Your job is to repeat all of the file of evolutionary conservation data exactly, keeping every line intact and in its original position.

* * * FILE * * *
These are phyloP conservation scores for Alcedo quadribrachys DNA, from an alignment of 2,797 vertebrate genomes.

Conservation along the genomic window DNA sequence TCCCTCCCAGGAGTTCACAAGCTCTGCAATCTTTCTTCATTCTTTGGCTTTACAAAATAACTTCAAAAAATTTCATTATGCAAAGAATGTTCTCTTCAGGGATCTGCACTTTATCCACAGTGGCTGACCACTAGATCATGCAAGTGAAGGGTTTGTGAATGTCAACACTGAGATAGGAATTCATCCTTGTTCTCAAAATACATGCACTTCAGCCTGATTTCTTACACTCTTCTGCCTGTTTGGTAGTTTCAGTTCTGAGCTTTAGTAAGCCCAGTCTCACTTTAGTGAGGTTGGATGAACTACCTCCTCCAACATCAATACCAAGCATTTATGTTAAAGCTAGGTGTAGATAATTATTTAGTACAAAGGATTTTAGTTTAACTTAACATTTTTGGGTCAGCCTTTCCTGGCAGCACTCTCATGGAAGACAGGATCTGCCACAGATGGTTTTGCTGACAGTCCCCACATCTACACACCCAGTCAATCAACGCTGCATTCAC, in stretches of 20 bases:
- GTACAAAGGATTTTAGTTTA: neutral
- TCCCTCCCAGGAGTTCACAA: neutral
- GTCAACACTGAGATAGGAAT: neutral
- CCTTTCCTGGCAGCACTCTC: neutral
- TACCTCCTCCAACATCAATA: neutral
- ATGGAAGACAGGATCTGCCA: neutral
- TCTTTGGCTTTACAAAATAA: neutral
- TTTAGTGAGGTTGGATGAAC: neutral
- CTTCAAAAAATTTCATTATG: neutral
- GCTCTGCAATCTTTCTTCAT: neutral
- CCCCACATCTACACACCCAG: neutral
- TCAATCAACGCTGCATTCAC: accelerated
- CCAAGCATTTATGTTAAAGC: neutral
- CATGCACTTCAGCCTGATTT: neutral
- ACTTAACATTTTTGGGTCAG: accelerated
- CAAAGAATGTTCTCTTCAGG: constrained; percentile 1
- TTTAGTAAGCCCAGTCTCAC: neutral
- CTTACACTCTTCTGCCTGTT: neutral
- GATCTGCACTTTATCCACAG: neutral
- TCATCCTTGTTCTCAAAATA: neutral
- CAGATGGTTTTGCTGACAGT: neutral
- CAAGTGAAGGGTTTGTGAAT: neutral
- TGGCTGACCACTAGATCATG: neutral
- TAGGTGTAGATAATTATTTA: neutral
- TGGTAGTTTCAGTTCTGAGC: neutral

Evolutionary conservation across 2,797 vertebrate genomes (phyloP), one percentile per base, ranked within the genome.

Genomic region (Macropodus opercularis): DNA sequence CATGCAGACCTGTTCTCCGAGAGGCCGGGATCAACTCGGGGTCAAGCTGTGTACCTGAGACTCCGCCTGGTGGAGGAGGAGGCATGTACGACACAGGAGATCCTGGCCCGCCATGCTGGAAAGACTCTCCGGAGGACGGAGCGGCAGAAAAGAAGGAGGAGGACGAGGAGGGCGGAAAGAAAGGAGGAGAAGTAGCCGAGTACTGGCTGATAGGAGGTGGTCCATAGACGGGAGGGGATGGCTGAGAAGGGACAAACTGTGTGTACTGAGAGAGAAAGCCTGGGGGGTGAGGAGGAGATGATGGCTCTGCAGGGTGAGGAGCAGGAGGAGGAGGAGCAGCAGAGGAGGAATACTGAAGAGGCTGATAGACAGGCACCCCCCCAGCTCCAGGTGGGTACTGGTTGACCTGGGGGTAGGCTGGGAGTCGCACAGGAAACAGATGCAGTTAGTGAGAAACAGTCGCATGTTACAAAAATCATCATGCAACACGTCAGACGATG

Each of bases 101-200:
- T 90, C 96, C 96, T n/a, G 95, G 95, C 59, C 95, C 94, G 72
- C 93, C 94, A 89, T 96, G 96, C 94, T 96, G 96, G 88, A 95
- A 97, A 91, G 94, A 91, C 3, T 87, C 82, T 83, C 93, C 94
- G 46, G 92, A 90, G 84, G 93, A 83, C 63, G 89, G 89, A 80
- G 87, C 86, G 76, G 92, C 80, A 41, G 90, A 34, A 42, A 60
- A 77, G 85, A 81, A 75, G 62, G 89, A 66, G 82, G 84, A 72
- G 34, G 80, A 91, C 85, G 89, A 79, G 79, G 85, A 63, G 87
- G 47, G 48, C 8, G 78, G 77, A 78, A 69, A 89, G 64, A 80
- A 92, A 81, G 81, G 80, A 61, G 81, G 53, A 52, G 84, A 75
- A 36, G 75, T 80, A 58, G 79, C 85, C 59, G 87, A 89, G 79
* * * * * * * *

These are phyloP conservation scores for Alcedo quadribrachys DNA, from an alignment of 2,797 vertebrate genomes.

Conservation along the genomic window DNA sequence TCCCTCCCAGGAGTTCACAAGCTCTGCAATCTTTCTTCATTCTTTGGCTTTACAAAATAACTTCAAAAAATTTCATTATGCAAAGAATGTTCTCTTCAGGGATCTGCACTTTATCCACAGTGGCTGACCACTAGATCATGCAAGTGAAGGGTTTGTGAATGTCAACACTGAGATAGGAATTCATCCTTGTTCTCAAAATACATGCACTTCAGCCTGATTTCTTACACTCTTCTGCCTGTTTGGTAGTTTCAGTTCTGAGCTTTAGTAAGCCCAGTCTCACTTTAGTGAGGTTGGATGAACTACCTCCTCCAACATCAATACCAAGCATTTATGTTAAAGCTAGGTGTAGATAATTATTTAGTACAAAGGATTTTAGTTTAACTTAACATTTTTGGGTCAGCCTTTCCTGGCAGCACTCTCATGGAAGACAGGATCTGCCACAGATGGTTTTGCTGACAGTCCCCACATCTACACACCCAGTCAATCAACGCTGCATTCAC, in stretches of 20 bases:
- GTACAAAGGATTTTAGTTTA: neutral
- TCCCTCCCAGGAGTTCACAA: neutral
- GTCAACACTGAGATAGGAAT: neutral
- CCTTTCCTGGCAGCACTCTC: neutral
- TACCTCCTCCAACATCAATA: neutral
- ATGGAAGACAGGATCTGCCA: neutral
- TCTTTGGCTTTACAAAATAA: neutral
- TTTAGTGAGGTTGGATGAAC: neutral
- CTTCAAAAAATTTCATTATG: neutral
- GCTCTGCAATCTTTCTTCAT: neutral
- CCCCACATCTACACACCCAG: neutral
- TCAATCAACGCTGCATTCAC: accelerated
- CCAAGCATTTATGTTAAAGC: neutral
- CATGCACTTCAGCCTGATTT: neutral
- ACTTAACATTTTTGGGTCAG: accelerated
- CAAAGAATGTTCTCTTCAGG: constrained; percentile 1
- TTTAGTAAGCCCAGTCTCAC: neutral
- CTTACACTCTTCTGCCTGTT: neutral
- GATCTGCACTTTATCCACAG: neutral
- TCATCCTTGTTCTCAAAATA: neutral
- CAGATGGTTTTGCTGACAGT: neutral
- CAAGTGAAGGGTTTGTGAAT: neutral
- TGGCTGACCACTAGATCATG: neutral
- TAGGTGTAGATAATTATTTA: neutral
- TGGTAGTTTCAGTTCTGAGC: neutral

Evolutionary conservation across 2,797 vertebrate genomes (phyloP), one percentile per base, ranked within the genome.

Genomic region (Macropodus opercularis): DNA sequence CATGCAGACCTGTTCTCCGAGAGGCCGGGATCAACTCGGGGTCAAGCTGTGTACCTGAGACTCCGCCTGGTGGAGGAGGAGGCATGTACGACACAGGAGATCCTGGCCCGCCATGCTGGAAAGACTCTCCGGAGGACGGAGCGGCAGAAAAGAAGGAGGAGGACGAGGAGGGCGGAAAGAAAGGAGGAGAAGTAGCCGAGTACTGGCTGATAGGAGGTGGTCCATAGACGGGAGGGGATGGCTGAGAAGGGACAAACTGTGTGTACTGAGAGAGAAAGCCTGGGGGGTGAGGAGGAGATGATGGCTCTGCAGGGTGAGGAGCAGGAGGAGGAGGAGCAGCAGAGGAGGAATACTGAAGAGGCTGATAGACAGGCACCCCCCCAGCTCCAGGTGGGTACTGGTTGACCTGGGGGTAGGCTGGGAGTCGCACAGGAAACAGATGCAGTTAGTGAGAAACAGTCGCATGTTACAAAAATCATCATGCAACACGTCAGACGATG

Each of bases 101-200:
- T 90, C 96, C 96, T n/a, G 95, G 95, C 59, C 95, C 94, G 72
- C 93, C 94, A 89, T 96, G 96, C 94, T 96, G 96, G 88, A 95
- A 97, A 91, G 94, A 91, C 3, T 87, C 82, T 83, C 93, C 94
- G 46, G 92, A 90, G 84, G 93, A 83, C 63, G 89, G 89, A 80
- G 87, C 86, G 76, G 92, C 80, A 41, G 90, A 34, A 42, A 60
- A 77, G 85, A 81, A 75, G 62, G 89, A 66, G 82, G 84, A 72
- G 34, G 80, A 91, C 85, G 89, A 79, G 79, G 85, A 63, G 87
- G 47, G 48, C 8, G 78, G 77, A 78, A 69, A 89, G 64, A 80
- A 92, A 81, G 81, G 80, A 61, G 81, G 53, A 52, G 84, A 75
- A 36, G 75, T 80, A 58, G 79, C 85, C 59, G 87, A 89, G 79